The new way to get fit – fast
No time to work out? No worries. Hiit can get you fit in half the time, and anyone can do it, anywhere, writes Kate O’neill
YOU want to get fit, but there just aren’t enough hours in the day. Sound familiar? Hiit could be your answer. Hiit is an increasingly popular style of exercise that involves short, high bursts of activity, followed by periods of rest. It’s an incredibly efficient way of getting many of the major benefits of exercise
“You don't have to work out as long – you can easily get a good workout within 20 minutes, compared to a low to medium intensity workout lasting the hour,” says Goonellabah Sports and Aquatic Centre personal trainer, George Stevens.
“It's essentially half the time."
Recent studies have also shown Hiit to have more benefits for the body and be more effective than longer, low to medium intensity workouts. What's not to love?
How to do it
A Hiit workout can involve almost any form of exercise – short intense bursts on an exercise bike, a circuit class, rounds of push ups, star jumps, squats, hill sprints - as long as you're pushing yourself as hard as possible.
“On a scale of one to 10, where one is easy and 10 is so hard that you really can't keep it up, you really want to be working at a nine,” George says.
Typically, the periods of intensity last for about a minute, and are followed by two to three minutes rest, but this can vary.
Studies have shown pushing your heart rate up close to its maximum for these short period of time can have benefits for your body at a cellular level,
A Mayo Clinic study found Hiit seemed to change a cell's DNA in a way that boosted the muscle ability to produce energy. It also triggered the growth of new muscle, helping to counteract muscle loss that comes with ageing.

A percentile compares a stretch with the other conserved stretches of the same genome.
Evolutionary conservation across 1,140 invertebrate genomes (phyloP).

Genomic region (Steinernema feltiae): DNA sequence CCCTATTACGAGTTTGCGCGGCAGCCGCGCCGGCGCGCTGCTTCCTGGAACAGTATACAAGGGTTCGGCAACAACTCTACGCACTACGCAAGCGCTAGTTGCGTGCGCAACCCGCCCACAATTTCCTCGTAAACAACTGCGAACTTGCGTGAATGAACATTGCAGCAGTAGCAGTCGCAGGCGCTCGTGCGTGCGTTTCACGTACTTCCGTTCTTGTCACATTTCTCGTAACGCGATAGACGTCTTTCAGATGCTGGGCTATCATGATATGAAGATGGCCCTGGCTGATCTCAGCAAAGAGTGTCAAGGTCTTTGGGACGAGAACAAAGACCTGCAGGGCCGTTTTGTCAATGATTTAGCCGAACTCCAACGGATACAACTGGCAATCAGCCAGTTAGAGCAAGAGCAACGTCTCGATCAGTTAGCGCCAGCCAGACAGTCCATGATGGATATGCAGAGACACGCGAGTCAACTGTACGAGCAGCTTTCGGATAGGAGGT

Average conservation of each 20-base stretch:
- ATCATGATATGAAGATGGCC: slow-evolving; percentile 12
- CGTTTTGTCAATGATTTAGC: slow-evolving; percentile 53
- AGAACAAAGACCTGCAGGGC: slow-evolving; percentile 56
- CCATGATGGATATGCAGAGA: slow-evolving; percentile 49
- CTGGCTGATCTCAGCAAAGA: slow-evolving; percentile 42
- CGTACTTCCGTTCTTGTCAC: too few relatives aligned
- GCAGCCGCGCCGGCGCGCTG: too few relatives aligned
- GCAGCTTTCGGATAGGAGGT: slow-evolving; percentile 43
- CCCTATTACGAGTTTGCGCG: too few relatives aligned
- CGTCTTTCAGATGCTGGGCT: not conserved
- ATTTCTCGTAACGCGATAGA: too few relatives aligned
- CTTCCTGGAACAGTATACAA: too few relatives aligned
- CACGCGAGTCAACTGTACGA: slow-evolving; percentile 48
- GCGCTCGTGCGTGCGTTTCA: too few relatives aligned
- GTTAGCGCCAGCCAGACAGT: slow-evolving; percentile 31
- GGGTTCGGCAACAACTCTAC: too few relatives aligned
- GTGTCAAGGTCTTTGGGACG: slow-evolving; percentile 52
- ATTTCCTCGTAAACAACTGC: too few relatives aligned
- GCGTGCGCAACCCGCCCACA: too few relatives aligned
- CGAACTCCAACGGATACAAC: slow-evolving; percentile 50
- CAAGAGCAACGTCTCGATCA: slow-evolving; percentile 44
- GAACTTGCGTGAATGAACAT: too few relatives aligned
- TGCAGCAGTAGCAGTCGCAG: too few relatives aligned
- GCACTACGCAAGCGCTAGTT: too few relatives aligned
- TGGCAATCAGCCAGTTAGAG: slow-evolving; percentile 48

The after effects of a Hiit workout (including increased calorie burring) can last for up to two days.
“You get an EPOC, or Exercise Post Oxygen Consumption,” George says.
“When you're doing hard stuff, you’re not really using much oxygen, you're using blood glucose and energy stored in the muscles.”
“So for the next 12-24 hours when your recovering, your bodies oxygen demand is a lot higher – you’re catching up and you burn a lot more calories during rest for the next 24-48 hours.”
You also get less banging on the joints and accumulated stress because it's so short and sharp.
“It's fantastic for the body,” George says.
Who can do it?
Hiit is suitable for any age group.
Two to three times a week is enough. Make sure your workouts are not on consecutive days so your body has time to recover.
Can I do it at home?
Yes, you can do Hit anywhere. George recommends combining cardio with strength training if you’re doing it at home. You'll also find plenty of home Hiit workout ideas on the web, or if you need a bit of a push, look for a Hiit-style program at your local gym like circuit, RPM, boxing, Tabata or Les Mills Grit.
QUICK AND EFFECTIVE: Hiit is one of the most efficient ways of getting exercise, and can have more benefits than longer, low intensity workouts.